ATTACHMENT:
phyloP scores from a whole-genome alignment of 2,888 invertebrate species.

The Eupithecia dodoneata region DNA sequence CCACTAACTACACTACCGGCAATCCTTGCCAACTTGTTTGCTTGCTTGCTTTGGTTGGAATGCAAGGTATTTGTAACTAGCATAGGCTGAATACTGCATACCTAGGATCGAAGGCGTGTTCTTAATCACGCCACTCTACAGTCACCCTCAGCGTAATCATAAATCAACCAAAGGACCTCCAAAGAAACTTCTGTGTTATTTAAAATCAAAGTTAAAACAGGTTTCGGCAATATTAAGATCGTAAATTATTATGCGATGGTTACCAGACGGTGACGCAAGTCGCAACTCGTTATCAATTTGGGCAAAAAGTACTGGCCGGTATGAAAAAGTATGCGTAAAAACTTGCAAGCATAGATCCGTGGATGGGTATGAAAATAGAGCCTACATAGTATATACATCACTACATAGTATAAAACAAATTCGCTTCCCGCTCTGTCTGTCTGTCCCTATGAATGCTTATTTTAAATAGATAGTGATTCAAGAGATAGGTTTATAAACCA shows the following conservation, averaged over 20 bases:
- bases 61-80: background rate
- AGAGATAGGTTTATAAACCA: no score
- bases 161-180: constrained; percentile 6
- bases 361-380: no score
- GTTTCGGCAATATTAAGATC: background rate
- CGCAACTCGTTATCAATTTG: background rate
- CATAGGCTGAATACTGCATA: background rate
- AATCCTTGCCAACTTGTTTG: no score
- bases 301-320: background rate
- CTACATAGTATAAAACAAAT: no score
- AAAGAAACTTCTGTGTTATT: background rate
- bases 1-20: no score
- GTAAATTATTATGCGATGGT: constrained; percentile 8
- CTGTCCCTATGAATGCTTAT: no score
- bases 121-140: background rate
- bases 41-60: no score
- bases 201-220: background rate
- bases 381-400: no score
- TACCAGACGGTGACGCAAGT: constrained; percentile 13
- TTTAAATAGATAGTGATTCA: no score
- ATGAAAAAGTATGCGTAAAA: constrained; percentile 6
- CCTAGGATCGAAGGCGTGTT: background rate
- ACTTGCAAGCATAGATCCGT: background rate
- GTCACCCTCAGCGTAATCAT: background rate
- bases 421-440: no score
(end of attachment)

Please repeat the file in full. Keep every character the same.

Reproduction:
phyloP scores from a whole-genome alignment of 2,888 invertebrate species.

The Eupithecia dodoneata region DNA sequence CCACTAACTACACTACCGGCAATCCTTGCCAACTTGTTTGCTTGCTTGCTTTGGTTGGAATGCAAGGTATTTGTAACTAGCATAGGCTGAATACTGCATACCTAGGATCGAAGGCGTGTTCTTAATCACGCCACTCTACAGTCACCCTCAGCGTAATCATAAATCAACCAAAGGACCTCCAAAGAAACTTCTGTGTTATTTAAAATCAAAGTTAAAACAGGTTTCGGCAATATTAAGATCGTAAATTATTATGCGATGGTTACCAGACGGTGACGCAAGTCGCAACTCGTTATCAATTTGGGCAAAAAGTACTGGCCGGTATGAAAAAGTATGCGTAAAAACTTGCAAGCATAGATCCGTGGATGGGTATGAAAATAGAGCCTACATAGTATATACATCACTACATAGTATAAAACAAATTCGCTTCCCGCTCTGTCTGTCTGTCCCTATGAATGCTTATTTTAAATAGATAGTGATTCAAGAGATAGGTTTATAAACCA shows the following conservation, averaged over 20 bases:
- bases 61-80: background rate
- AGAGATAGGTTTATAAACCA: no score
- bases 161-180: constrained; percentile 6
- bases 361-380: no score
- GTTTCGGCAATATTAAGATC: background rate
- CGCAACTCGTTATCAATTTG: background rate
- CATAGGCTGAATACTGCATA: background rate
- AATCCTTGCCAACTTGTTTG: no score
- bases 301-320: background rate
- CTACATAGTATAAAACAAAT: no score
- AAAGAAACTTCTGTGTTATT: background rate
- bases 1-20: no score
- GTAAATTATTATGCGATGGT: constrained; percentile 8
- CTGTCCCTATGAATGCTTAT: no score
- bases 121-140: background rate
- bases 41-60: no score
- bases 201-220: background rate
- bases 381-400: no score
- TACCAGACGGTGACGCAAGT: constrained; percentile 13
- TTTAAATAGATAGTGATTCA: no score
- ATGAAAAAGTATGCGTAAAA: constrained; percentile 6
- CCTAGGATCGAAGGCGTGTT: background rate
- ACTTGCAAGCATAGATCCGT: background rate
- GTCACCCTCAGCGTAATCAT: background rate
- bases 421-440: no score